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Michael Bugielski, MS, CSCS 6/3/2012 7:40:18 PM
Posted: Tuesday, September 4, 2012 11:51 AM
Joined: 6/3/2012
Posts: 4


 

Hello.  With so many topics of interest in basketball, are there any in particular that you would you like to see covered in the NSCA Basketball SIG forum?

-Michael S. Bugielski MS, USAW, CSCS, RSCC*D


Mark F. Ackerman, MA 6/5/2012 5:48:13 PM
Posted: Thursday, September 13, 2012 3:41 PM
Joined: 6/5/2012
Posts: 1


Mike,

I'm not sure how to formulate this question but Is there and ideal strength ratio for basketball players in general?  We think of basketball players in terms of physical appearance- tall with broad shoulders and the ability to jump high, but is there an underlying biomechanical ideal such as a core strength to peripheral strength ratio?  I guess another way to phrase this question is: what does the ideal basketball player look like from a biomechanical standpoint?

 

-Mark Ackerman  Assistant Coach, Lewis Clark State College


Michael Bugielski, MS, CSCS 6/3/2012 7:40:18 PM
Posted: Thursday, November 15, 2012 5:56 PM
Joined: 6/3/2012
Posts: 4


I have found that it is best to train the core (which for me, runs from the under arm to the knees) and lateral speed.  I train all sides of the core, as if it were a cylinder, meaning that there is no front or back, but equal areas to be worked at a 1:1 ratio (e.g 25 crunches : 25 back extensions). I believe that lateral speed is crucial since basketball players need to be fast in all directions in a  five foot area.  To help with this, I use the 6-cone/star drill.  For additional challenges, we use the stopwatch (25 seconds or less) and bands around the ankles.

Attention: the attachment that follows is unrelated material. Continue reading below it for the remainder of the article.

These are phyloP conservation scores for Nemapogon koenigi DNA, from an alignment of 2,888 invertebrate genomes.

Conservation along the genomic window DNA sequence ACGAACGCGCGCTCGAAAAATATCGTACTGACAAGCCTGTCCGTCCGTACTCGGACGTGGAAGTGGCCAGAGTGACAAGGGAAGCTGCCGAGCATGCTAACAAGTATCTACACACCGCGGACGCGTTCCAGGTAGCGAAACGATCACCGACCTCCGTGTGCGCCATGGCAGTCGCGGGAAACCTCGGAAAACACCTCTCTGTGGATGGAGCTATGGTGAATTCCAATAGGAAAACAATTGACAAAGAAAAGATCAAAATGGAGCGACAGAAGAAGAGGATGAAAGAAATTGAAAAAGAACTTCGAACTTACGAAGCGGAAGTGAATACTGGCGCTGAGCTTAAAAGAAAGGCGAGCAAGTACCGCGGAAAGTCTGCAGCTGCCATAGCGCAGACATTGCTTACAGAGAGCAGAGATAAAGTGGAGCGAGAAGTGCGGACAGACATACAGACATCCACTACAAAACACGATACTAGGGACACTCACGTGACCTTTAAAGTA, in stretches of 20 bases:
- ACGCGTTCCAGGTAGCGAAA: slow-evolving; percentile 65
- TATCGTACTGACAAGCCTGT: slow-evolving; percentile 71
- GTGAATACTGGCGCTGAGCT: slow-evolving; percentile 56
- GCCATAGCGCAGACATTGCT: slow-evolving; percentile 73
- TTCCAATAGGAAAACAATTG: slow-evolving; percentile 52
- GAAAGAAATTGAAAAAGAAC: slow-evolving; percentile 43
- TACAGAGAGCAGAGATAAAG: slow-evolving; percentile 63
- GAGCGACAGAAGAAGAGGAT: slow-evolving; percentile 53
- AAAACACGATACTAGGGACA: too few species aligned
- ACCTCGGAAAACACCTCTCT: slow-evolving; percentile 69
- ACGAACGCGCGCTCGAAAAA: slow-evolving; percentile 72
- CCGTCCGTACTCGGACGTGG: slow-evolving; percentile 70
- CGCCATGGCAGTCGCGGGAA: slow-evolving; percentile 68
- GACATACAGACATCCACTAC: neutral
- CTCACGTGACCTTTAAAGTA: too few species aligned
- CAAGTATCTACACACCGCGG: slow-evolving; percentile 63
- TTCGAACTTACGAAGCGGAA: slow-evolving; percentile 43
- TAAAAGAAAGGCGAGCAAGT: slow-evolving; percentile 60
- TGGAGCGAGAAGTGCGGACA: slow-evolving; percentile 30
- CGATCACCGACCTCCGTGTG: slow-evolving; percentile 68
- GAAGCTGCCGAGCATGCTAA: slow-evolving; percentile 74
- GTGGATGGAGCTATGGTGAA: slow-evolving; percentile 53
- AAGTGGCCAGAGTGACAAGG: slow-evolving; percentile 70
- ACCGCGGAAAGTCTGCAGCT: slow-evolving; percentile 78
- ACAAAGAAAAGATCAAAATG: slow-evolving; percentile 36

Mr Matt Alexander Gaudreau 11/18/2012 12:14:43 PM
Posted: Wednesday, December 5, 2012 11:52 PM
Joined: 11/18/2012
Posts: 4


What would be the best upper body strength exercises for a college basketball player? A post player wouldn't need to have as strong of an upper body as a guard due to the post player rebounding at a higher rate. What would be a functional exercise for a post player and guard for strength?
Donald F. Smith, Jr, MA, ATC, CSCS,*D 6/4/2012 3:3
Posted: Friday, December 14, 2012 1:28 PM
Joined: 6/4/2012
Posts: 3


Hi Matt;

 

I would say an overhead pully pulldown for the post player; and a med. ball slam for the point guard. The med ball slam for passing strength.   You can add pertubation as the athlete progresses to make it more functional.

 

good luck


Michael Bugielski, MS, CSCS, RSCC,*D 6/3/2012 7:40
Posted: Wednesday, December 26, 2012 12:12 PM
Joined: 6/3/2012
Posts: 4


Matt;

I also like the seated row with a wide grip (hands in line with the elbows).  This is the same position that any basketball player will be in as they "box out."   


Matt Alexander Gaudreau 11/18/2012 12:14:43 PM
Posted: Sunday, January 27, 2013 12:15 AM
Joined: 11/18/2012
Posts: 4


Yes, those are excellent exercises and points you made. The exercises are extremely functional to a basketball player. 
Thanks

Matt Alexander Gaudreau 11/18/2012 12:14:43 PM
Posted: Tuesday, February 12, 2013 4:20 PM
Joined: 11/18/2012
Posts: 4


What is a good stretching routine for a basketball team? More forward movement in the saggital plane (running) or change of direction in the frontal plane (sliding)? Should there be more of the two during the typical 10 mins that a strength coach is given before a practice to warm up?
Anonymous
Posted: Sunday, March 31, 2013 10:48 AM
What are some SAFE and useful techniques to increase lower leg strength knowing the biomechanical  disadvantage (long femurs) of elite basketball centers and power forwards that well over into the 6'8-7'3 range who may also be long and lanky so to speak. Speaking in terms of back squatting, front squatting, dead lifting, leg press, lunges or any other core lower body exercises. What are some special consideration or modifications to consider when working with these type of athletes. Ex: Elevated deadlifting, Box Squats, etc? 
Thanks, 
Jake